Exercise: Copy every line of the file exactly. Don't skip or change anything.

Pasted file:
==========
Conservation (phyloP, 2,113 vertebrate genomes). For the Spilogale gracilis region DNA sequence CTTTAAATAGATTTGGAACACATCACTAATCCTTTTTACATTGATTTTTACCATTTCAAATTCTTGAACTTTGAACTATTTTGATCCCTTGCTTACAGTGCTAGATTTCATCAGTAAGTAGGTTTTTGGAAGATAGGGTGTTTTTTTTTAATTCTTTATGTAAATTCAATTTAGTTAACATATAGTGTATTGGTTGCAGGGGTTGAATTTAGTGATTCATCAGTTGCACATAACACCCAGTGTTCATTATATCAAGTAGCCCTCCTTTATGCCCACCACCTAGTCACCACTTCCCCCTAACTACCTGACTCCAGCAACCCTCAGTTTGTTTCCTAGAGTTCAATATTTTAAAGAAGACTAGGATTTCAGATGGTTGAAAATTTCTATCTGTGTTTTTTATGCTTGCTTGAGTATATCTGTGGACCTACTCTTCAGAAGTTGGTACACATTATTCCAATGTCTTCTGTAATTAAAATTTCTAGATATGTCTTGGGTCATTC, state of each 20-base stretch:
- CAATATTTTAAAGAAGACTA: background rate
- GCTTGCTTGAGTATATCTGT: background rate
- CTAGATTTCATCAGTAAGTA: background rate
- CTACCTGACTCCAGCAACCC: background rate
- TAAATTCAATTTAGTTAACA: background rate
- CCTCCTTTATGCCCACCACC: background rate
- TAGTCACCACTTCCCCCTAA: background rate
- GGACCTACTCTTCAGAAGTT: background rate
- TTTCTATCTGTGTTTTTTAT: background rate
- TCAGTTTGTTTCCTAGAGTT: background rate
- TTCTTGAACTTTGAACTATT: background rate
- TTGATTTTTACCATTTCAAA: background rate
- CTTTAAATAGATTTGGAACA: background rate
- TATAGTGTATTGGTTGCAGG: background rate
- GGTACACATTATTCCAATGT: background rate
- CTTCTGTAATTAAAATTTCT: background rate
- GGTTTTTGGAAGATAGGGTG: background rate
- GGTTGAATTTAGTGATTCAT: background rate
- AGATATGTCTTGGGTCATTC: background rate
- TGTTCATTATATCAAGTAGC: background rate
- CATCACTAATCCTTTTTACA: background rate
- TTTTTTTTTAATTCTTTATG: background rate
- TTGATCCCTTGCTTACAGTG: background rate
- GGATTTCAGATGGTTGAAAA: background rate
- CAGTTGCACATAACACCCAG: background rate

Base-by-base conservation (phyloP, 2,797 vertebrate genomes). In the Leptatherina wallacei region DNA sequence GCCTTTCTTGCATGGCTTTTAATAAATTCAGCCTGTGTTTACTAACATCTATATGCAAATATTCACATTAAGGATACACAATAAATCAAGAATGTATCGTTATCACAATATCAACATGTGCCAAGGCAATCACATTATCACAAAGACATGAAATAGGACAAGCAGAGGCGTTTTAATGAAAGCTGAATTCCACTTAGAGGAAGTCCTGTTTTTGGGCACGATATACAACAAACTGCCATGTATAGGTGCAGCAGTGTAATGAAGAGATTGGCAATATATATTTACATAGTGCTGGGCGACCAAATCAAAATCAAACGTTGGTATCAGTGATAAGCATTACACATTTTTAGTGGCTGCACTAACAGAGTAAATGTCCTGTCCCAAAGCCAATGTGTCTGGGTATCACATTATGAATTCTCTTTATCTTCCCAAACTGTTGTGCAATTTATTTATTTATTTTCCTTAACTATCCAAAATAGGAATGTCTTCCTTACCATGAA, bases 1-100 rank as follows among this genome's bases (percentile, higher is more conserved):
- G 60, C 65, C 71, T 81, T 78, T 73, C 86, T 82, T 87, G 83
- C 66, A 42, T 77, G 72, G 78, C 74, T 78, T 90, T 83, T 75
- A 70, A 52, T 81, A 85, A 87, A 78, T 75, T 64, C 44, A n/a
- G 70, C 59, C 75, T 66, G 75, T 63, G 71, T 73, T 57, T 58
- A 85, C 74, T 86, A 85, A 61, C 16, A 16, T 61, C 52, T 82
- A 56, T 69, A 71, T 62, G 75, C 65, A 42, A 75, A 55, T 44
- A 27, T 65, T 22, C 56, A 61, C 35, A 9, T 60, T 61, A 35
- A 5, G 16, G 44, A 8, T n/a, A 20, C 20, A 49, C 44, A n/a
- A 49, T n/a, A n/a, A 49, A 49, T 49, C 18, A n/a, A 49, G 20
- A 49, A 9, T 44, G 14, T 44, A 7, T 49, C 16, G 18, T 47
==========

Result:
Conservation (phyloP, 2,113 vertebrate genomes). For the Spilogale gracilis region DNA sequence CTTTAAATAGATTTGGAACACATCACTAATCCTTTTTACATTGATTTTTACCATTTCAAATTCTTGAACTTTGAACTATTTTGATCCCTTGCTTACAGTGCTAGATTTCATCAGTAAGTAGGTTTTTGGAAGATAGGGTGTTTTTTTTTAATTCTTTATGTAAATTCAATTTAGTTAACATATAGTGTATTGGTTGCAGGGGTTGAATTTAGTGATTCATCAGTTGCACATAACACCCAGTGTTCATTATATCAAGTAGCCCTCCTTTATGCCCACCACCTAGTCACCACTTCCCCCTAACTACCTGACTCCAGCAACCCTCAGTTTGTTTCCTAGAGTTCAATATTTTAAAGAAGACTAGGATTTCAGATGGTTGAAAATTTCTATCTGTGTTTTTTATGCTTGCTTGAGTATATCTGTGGACCTACTCTTCAGAAGTTGGTACACATTATTCCAATGTCTTCTGTAATTAAAATTTCTAGATATGTCTTGGGTCATTC, state of each 20-base stretch:
- CAATATTTTAAAGAAGACTA: background rate
- GCTTGCTTGAGTATATCTGT: background rate
- CTAGATTTCATCAGTAAGTA: background rate
- CTACCTGACTCCAGCAACCC: background rate
- TAAATTCAATTTAGTTAACA: background rate
- CCTCCTTTATGCCCACCACC: background rate
- TAGTCACCACTTCCCCCTAA: background rate
- GGACCTACTCTTCAGAAGTT: background rate
- TTTCTATCTGTGTTTTTTAT: background rate
- TCAGTTTGTTTCCTAGAGTT: background rate
- TTCTTGAACTTTGAACTATT: background rate
- TTGATTTTTACCATTTCAAA: background rate
- CTTTAAATAGATTTGGAACA: background rate
- TATAGTGTATTGGTTGCAGG: background rate
- GGTACACATTATTCCAATGT: background rate
- CTTCTGTAATTAAAATTTCT: background rate
- GGTTTTTGGAAGATAGGGTG: background rate
- GGTTGAATTTAGTGATTCAT: background rate
- AGATATGTCTTGGGTCATTC: background rate
- TGTTCATTATATCAAGTAGC: background rate
- CATCACTAATCCTTTTTACA: background rate
- TTTTTTTTTAATTCTTTATG: background rate
- TTGATCCCTTGCTTACAGTG: background rate
- GGATTTCAGATGGTTGAAAA: background rate
- CAGTTGCACATAACACCCAG: background rate

Base-by-base conservation (phyloP, 2,797 vertebrate genomes). In the Leptatherina wallacei region DNA sequence GCCTTTCTTGCATGGCTTTTAATAAATTCAGCCTGTGTTTACTAACATCTATATGCAAATATTCACATTAAGGATACACAATAAATCAAGAATGTATCGTTATCACAATATCAACATGTGCCAAGGCAATCACATTATCACAAAGACATGAAATAGGACAAGCAGAGGCGTTTTAATGAAAGCTGAATTCCACTTAGAGGAAGTCCTGTTTTTGGGCACGATATACAACAAACTGCCATGTATAGGTGCAGCAGTGTAATGAAGAGATTGGCAATATATATTTACATAGTGCTGGGCGACCAAATCAAAATCAAACGTTGGTATCAGTGATAAGCATTACACATTTTTAGTGGCTGCACTAACAGAGTAAATGTCCTGTCCCAAAGCCAATGTGTCTGGGTATCACATTATGAATTCTCTTTATCTTCCCAAACTGTTGTGCAATTTATTTATTTATTTTCCTTAACTATCCAAAATAGGAATGTCTTCCTTACCATGAA, bases 1-100 rank as follows among this genome's bases (percentile, higher is more conserved):
- G 60, C 65, C 71, T 81, T 78, T 73, C 86, T 82, T 87, G 83
- C 66, A 42, T 77, G 72, G 78, C 74, T 78, T 90, T 83, T 75
- A 70, A 52, T 81, A 85, A 87, A 78, T 75, T 64, C 44, A n/a
- G 70, C 59, C 75, T 66, G 75, T 63, G 71, T 73, T 57, T 58
- A 85, C 74, T 86, A 85, A 61, C 16, A 16, T 61, C 52, T 82
- A 56, T 69, A 71, T 62, G 75, C 65, A 42, A 75, A 55, T 44
- A 27, T 65, T 22, C 56, A 61, C 35, A 9, T 60, T 61, A 35
- A 5, G 16, G 44, A 8, T n/a, A 20, C 20, A 49, C 44, A n/a
- A 49, T n/a, A n/a, A 49, A 49, T 49, C 18, A n/a, A 49, G 20
- A 49, A 9, T 44, G 14, T 44, A 7, T 49, C 16, G 18, T 47